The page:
It has been nearly five years since the onset of the global financial crisis and countries throughout the world continue to cope with unflagging economic uncertainty and growing social and economic burdens. These burdens are taking their toll on countries throughout Europe – among them Montenegro. Although Montenegro has been an economic standout among countries in Southeast Europe over the last decade, stalling economic growth and stagnant job creation are now hampering the country’s ability to continue its economic progress.
Gross national income has tripled in Montenegro since 2003 – rising from $2,400 to $7,160 – and the country now has the highest per capita income among the six countries comprising South East Europe – Albania, Bosnia and Herzegovina, Kosovo, the Former Republic of Macedonia, Montenegro and Serbia. Furthermore, poverty in the country declined from 11.3 percent in 2005 to 9.3 in 2011 (the last year data was available) percent and the country maintains a relatively moderate inequality of income.
However, as the global recession continues these economic and social successes are being offset by negative trends in the country. Following a credit consumption boom and real estate bubble between 2006-08, real Gross Domestic Product (GDP) fell by nearly 6 percent in 2009 and after recovering some growth in 2010-2011, it slipped into recession again in 2012. Unemployment – at 20 percent – remains very high and consumer debt is suppressing consumption in the country. It is clear that the global economy has now shifted and Montenegro needs to begin adapting to this new global economic landscape if it wishes to return to the economic gains of the pre-crisis years.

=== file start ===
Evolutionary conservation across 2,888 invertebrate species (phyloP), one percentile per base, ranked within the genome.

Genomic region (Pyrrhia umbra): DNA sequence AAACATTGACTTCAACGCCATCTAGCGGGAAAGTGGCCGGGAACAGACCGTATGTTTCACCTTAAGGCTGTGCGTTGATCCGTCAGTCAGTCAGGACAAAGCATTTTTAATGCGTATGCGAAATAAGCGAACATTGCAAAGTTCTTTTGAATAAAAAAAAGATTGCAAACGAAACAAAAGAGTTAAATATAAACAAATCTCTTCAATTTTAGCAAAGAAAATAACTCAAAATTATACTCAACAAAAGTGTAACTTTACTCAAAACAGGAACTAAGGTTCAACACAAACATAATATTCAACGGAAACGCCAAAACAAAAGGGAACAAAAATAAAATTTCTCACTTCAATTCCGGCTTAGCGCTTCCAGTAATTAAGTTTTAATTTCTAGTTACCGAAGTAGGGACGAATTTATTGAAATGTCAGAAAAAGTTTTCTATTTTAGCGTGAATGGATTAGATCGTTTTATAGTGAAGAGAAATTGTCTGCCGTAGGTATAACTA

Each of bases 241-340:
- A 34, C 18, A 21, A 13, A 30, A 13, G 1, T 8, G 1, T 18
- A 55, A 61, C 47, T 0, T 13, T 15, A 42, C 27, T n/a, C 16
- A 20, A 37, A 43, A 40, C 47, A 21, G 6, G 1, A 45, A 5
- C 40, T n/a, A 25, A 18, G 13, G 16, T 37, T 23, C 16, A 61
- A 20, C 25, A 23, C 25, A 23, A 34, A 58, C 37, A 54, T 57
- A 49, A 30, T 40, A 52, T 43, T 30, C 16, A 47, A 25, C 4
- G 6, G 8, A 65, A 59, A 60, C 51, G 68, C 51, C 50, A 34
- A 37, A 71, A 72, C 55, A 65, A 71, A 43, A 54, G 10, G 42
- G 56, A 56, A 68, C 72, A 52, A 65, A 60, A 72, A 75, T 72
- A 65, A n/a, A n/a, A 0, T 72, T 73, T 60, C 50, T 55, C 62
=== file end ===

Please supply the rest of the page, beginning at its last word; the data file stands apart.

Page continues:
Above all, any measure Montenegro takes should focus on increasing economic growth in the country. Higher growth – even a slight increase – could significantly improve living standards throughout the country if sustained over a longer period. The question of how to achieve this growth, however, remains.
Until now, Montenegro has followed an economic growth model emphasizing capital inputs, Foreign Direct Investment (FDI), and a steady supply of inexpensive capital. Productivity growth in Montenegro, on the other hand, has been virtually non-existent. While this model proved effective in the years leading up to 2008, the economic shocks of the ongoing crisis have now exposed the vulnerabilities of this model, highlighting the need for Montenegro to adapt its economic policies.